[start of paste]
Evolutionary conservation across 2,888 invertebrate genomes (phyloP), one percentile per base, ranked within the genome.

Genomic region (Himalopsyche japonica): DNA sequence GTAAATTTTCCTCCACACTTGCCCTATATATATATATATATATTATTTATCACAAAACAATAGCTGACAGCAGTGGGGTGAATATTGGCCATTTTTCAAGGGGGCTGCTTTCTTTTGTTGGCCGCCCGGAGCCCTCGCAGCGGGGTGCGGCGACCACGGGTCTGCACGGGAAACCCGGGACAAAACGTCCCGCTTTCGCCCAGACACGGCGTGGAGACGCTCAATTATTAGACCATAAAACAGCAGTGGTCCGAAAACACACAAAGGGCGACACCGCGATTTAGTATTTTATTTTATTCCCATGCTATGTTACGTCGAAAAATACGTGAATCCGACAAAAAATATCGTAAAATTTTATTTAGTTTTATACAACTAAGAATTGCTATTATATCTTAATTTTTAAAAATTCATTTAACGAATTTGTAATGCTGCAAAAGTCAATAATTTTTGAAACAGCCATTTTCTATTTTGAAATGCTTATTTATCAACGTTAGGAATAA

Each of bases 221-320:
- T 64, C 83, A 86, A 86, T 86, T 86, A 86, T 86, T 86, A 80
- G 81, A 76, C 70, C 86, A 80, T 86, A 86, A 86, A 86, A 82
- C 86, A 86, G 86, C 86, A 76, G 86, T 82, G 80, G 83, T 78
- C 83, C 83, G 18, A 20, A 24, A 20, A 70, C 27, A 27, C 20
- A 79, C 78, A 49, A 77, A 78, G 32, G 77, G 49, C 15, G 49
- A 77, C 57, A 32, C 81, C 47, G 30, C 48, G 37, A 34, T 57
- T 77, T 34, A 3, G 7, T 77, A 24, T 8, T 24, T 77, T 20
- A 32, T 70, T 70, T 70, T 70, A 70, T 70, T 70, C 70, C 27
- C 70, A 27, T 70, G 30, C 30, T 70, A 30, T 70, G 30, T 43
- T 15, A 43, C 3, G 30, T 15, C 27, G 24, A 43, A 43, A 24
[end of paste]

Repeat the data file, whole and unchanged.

Evolutionary conservation across 2,888 invertebrate genomes (phyloP), one percentile per base, ranked within the genome.

Genomic region (Himalopsyche japonica): DNA sequence GTAAATTTTCCTCCACACTTGCCCTATATATATATATATATATTATTTATCACAAAACAATAGCTGACAGCAGTGGGGTGAATATTGGCCATTTTTCAAGGGGGCTGCTTTCTTTTGTTGGCCGCCCGGAGCCCTCGCAGCGGGGTGCGGCGACCACGGGTCTGCACGGGAAACCCGGGACAAAACGTCCCGCTTTCGCCCAGACACGGCGTGGAGACGCTCAATTATTAGACCATAAAACAGCAGTGGTCCGAAAACACACAAAGGGCGACACCGCGATTTAGTATTTTATTTTATTCCCATGCTATGTTACGTCGAAAAATACGTGAATCCGACAAAAAATATCGTAAAATTTTATTTAGTTTTATACAACTAAGAATTGCTATTATATCTTAATTTTTAAAAATTCATTTAACGAATTTGTAATGCTGCAAAAGTCAATAATTTTTGAAACAGCCATTTTCTATTTTGAAATGCTTATTTATCAACGTTAGGAATAA

Each of bases 221-320:
- T 64, C 83, A 86, A 86, T 86, T 86, A 86, T 86, T 86, A 80
- G 81, A 76, C 70, C 86, A 80, T 86, A 86, A 86, A 86, A 82
- C 86, A 86, G 86, C 86, A 76, G 86, T 82, G 80, G 83, T 78
- C 83, C 83, G 18, A 20, A 24, A 20, A 70, C 27, A 27, C 20
- A 79, C 78, A 49, A 77, A 78, G 32, G 77, G 49, C 15, G 49
- A 77, C 57, A 32, C 81, C 47, G 30, C 48, G 37, A 34, T 57
- T 77, T 34, A 3, G 7, T 77, A 24, T 8, T 24, T 77, T 20
- A 32, T 70, T 70, T 70, T 70, A 70, T 70, T 70, C 70, C 27
- C 70, A 27, T 70, G 30, C 30, T 70, A 30, T 70, G 30, T 43
- T 15, A 43, C 3, G 30, T 15, C 27, G 24, A 43, A 43, A 24